On Wednesday, following a board meeting, Mindtree announced a special dividend of ₹20 per share. It will also pay an interim dividend of ₹3 per share and a final dividend of ₹4 per share for fiscal 2019. In total, the company will pay a dividend of ₹27 per share, subject to approval by shareholders at the annual general meeting (AGM) in July. This is the highest ever dividend announced by Mindtree since its inception two decades ago.
“Given the fact that it’s an important milestone for the company and that it aligns with the policy of being shareholder-friendly and returning cash back to the shareholders, it is in line with our policy," said Rostow Ravanan, chief executive and managing director of Mindtree.
Ravanan denied that the board’s decision to pay a one-time dividend to shareholders was a poison pill manoeuvre, a way to make an asset less valuable to a hostile buyer.
If the dividend proposal receives approval from shareholders, Mindtree will pay a total dividend of ₹384.30 crore to the public shareholders, with the special dividend of ₹284.67 crore. The promoters will get ₹59.07 crore.
That compares with the ₹256.2 crore the company has in cash and cash equivalents and ₹3,141.9 crore in reserves and surplus.
The Bengaluru-based IT firm said that the special dividend was a way to “celebrate (Mindtree’s) twin achievements of exceeding $1 billion annual revenue milestone and 20th anniversary of the company".
According to Institutional Investor Advisory Services (IIAS), the special dividend does not move the needle much for investors. “Those who want will still tender," said IIAS, referring to L&T’s open offer proposal. “Should L&T have an acquisition in mind, it may prefer to have the cash remain in the company, else they should be indifferent. As L&T will get to vote on the final and special dividend, they can decide whether they want the money as dividend or not."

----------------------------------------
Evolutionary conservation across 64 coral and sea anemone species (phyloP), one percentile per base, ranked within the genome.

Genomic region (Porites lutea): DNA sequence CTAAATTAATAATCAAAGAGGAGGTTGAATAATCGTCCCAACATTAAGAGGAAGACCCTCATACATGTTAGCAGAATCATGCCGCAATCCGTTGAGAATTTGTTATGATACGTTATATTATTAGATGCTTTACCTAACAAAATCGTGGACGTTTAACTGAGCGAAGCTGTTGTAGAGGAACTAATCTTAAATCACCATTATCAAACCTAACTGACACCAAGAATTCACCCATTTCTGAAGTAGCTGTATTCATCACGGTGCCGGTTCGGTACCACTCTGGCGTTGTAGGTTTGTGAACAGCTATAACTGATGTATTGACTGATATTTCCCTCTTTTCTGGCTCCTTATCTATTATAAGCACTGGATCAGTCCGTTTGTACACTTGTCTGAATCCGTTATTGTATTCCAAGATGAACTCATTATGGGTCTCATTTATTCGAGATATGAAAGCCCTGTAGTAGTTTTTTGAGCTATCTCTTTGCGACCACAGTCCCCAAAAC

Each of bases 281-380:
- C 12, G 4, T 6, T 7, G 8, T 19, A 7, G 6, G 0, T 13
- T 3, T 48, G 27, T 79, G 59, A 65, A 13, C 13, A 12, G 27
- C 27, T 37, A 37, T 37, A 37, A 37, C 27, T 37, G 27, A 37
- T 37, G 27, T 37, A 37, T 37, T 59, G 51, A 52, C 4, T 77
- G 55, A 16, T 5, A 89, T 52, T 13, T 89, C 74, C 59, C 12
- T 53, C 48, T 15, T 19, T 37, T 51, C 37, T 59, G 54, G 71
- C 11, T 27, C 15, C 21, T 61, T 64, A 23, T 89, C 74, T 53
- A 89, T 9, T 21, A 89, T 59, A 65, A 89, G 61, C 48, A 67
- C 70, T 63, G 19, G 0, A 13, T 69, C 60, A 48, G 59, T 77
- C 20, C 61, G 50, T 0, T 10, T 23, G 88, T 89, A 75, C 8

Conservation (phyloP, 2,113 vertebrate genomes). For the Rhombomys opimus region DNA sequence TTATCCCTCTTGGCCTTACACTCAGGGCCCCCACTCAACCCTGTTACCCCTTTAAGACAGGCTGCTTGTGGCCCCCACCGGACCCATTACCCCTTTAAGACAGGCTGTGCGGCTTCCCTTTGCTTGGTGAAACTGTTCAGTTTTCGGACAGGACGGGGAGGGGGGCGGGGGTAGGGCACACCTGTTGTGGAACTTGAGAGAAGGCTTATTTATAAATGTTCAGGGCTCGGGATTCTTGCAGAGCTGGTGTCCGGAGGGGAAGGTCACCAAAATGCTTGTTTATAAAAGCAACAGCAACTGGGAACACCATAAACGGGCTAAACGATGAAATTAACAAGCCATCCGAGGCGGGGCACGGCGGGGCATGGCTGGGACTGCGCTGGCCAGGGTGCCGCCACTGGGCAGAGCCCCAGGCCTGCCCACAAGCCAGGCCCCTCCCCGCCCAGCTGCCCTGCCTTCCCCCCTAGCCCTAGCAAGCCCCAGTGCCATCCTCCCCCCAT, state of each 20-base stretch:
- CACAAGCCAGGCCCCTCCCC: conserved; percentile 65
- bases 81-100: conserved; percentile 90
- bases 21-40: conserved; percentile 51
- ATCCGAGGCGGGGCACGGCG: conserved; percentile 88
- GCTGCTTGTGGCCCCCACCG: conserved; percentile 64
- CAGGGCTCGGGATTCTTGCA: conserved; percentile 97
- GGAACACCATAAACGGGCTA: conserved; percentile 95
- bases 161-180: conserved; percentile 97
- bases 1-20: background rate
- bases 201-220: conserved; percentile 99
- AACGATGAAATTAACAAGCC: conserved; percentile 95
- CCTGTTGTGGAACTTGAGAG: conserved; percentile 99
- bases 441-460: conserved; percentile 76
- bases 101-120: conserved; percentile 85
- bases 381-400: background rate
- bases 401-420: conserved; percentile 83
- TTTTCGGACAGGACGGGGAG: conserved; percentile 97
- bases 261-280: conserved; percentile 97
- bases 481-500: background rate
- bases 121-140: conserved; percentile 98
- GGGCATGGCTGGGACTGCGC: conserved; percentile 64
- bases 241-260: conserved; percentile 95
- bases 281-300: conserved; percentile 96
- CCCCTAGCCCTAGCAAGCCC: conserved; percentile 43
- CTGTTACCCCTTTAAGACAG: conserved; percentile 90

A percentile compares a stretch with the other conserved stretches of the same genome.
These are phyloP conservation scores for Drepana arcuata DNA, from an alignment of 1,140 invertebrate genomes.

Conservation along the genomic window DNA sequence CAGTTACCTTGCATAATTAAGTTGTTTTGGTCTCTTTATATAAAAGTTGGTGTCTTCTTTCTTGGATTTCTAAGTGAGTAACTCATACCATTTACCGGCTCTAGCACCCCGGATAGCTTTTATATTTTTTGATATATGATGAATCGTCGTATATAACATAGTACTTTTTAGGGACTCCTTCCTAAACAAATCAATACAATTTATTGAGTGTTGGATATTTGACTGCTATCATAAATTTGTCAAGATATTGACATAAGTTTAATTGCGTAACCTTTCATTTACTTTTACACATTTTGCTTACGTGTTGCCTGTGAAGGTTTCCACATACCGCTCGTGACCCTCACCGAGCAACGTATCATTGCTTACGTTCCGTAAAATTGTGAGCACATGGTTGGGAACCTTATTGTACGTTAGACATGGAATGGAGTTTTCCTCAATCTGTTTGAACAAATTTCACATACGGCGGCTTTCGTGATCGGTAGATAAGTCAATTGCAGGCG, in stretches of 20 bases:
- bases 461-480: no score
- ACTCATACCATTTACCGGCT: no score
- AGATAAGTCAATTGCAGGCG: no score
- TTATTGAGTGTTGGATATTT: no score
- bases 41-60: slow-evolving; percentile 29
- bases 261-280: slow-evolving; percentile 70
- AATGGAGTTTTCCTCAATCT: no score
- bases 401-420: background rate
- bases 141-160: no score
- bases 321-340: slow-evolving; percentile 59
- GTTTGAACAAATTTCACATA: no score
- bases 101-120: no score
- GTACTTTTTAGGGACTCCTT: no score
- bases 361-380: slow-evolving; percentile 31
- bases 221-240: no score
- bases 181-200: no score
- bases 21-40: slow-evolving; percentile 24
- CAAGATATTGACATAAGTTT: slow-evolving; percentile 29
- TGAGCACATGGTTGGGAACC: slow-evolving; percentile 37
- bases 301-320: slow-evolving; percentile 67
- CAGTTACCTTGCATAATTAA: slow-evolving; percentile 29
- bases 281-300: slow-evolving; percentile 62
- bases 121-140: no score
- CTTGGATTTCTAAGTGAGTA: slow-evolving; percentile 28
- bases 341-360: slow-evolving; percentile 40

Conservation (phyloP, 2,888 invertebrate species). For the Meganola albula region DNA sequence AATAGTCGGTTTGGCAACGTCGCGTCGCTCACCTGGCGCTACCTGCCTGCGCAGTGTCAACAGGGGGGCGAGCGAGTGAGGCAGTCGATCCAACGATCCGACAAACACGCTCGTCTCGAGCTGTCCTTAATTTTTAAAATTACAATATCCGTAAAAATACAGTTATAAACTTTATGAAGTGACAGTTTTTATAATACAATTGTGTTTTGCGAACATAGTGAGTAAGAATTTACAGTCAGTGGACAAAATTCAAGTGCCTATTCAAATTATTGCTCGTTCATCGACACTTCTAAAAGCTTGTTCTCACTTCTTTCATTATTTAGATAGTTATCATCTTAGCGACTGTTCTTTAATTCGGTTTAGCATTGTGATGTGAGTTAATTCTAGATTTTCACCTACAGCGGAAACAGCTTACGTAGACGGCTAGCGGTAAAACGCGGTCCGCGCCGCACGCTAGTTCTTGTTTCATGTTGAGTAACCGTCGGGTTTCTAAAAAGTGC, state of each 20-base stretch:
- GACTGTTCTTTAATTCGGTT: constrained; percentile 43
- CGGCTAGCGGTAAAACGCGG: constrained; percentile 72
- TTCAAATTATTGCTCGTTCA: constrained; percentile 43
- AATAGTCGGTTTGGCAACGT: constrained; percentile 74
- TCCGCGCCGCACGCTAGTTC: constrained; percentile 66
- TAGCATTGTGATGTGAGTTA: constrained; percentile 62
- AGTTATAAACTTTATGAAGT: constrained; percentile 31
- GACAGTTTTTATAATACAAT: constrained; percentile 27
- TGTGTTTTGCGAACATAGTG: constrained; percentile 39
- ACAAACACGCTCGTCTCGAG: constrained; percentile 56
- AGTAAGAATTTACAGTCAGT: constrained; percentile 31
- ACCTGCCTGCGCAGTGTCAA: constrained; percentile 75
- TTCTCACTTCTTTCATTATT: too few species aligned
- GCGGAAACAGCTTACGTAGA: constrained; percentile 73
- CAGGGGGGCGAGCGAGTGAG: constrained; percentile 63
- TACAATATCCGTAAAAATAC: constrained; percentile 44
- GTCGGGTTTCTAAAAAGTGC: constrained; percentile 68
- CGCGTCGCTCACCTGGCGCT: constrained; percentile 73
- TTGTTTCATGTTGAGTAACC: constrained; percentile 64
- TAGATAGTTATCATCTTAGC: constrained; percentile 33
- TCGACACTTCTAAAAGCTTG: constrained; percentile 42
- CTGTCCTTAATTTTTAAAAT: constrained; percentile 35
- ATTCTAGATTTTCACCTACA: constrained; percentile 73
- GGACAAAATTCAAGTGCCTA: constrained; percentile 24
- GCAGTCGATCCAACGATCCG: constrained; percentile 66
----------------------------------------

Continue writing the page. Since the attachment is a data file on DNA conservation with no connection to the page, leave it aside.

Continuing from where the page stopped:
Abhimanyu Bhattacharya, partner at law firm Khaitan and Co., said: “Declaring a dividend is in the ordinary course of business. However, the dividend this time is unusual as compared to their previous payouts. So, it can be seen as a way to appeal to the shareholders in the realm of law."
Shriram Subramanian, founder and CEO of InGovern Research Services Pvt. Ltd, a proxy advisory firm, said that the Mindtree board had acted in an amateurish way to thwart L&T’s open offer.
“The special dividend is abnormally high," Subramanian said. “Right now, it just looks like a sweetener for the shareholders so that they favour the board’s resistance to L&T’s takeover and avoid tendering shares in the open offer; however, it is unlikely to impact the open offer process."
L&T’s open offer for Mindtree will begin on 14 May and close on 27 May.
The Securities and Exchange Board of India’s takeover norms state that upon public announcement of an open offer, the business of the target company (in this case Mindtree) during the open offer period has to be conducted in the ordinary course and be consistent with the past practice. Also, without shareholders’ approval, the company’s board cannot alienate any material assets whether by way of sale, lease, encumbrance or otherwise, or enter into any agreement therefore outside the ordinary course of business.
A fat special dividend could affect the company’s valuation. “At this stage, altering the company’s capital structure so significantly may not be welcomed by the regulator," said a Mumbai-based corporate lawyer.
Ravanan, however, said: “This is in no way done with an expectation to change the price. The AGM is in July—and will take place after the open offer begins—so (it) shouldn’t have an impact. We haven’t done anything with an intention of influencing the price or anything like that. Moreover, dividend payment will only be done post the AGM in July (after approval), which will be after another quarter—and more cash flow would have come into the system.
An L&T spokesperson declined to comment.
According to Sandeep Parekh, founder and CEO of Finsec Law Advisors, prima facie, the special dividend offer may not be illegitimate because it anyway treats all classes of shareholders equitably and the company’s money will only enrich shareholders.
Varsha Bansal in Bengaluru contributed to this story.
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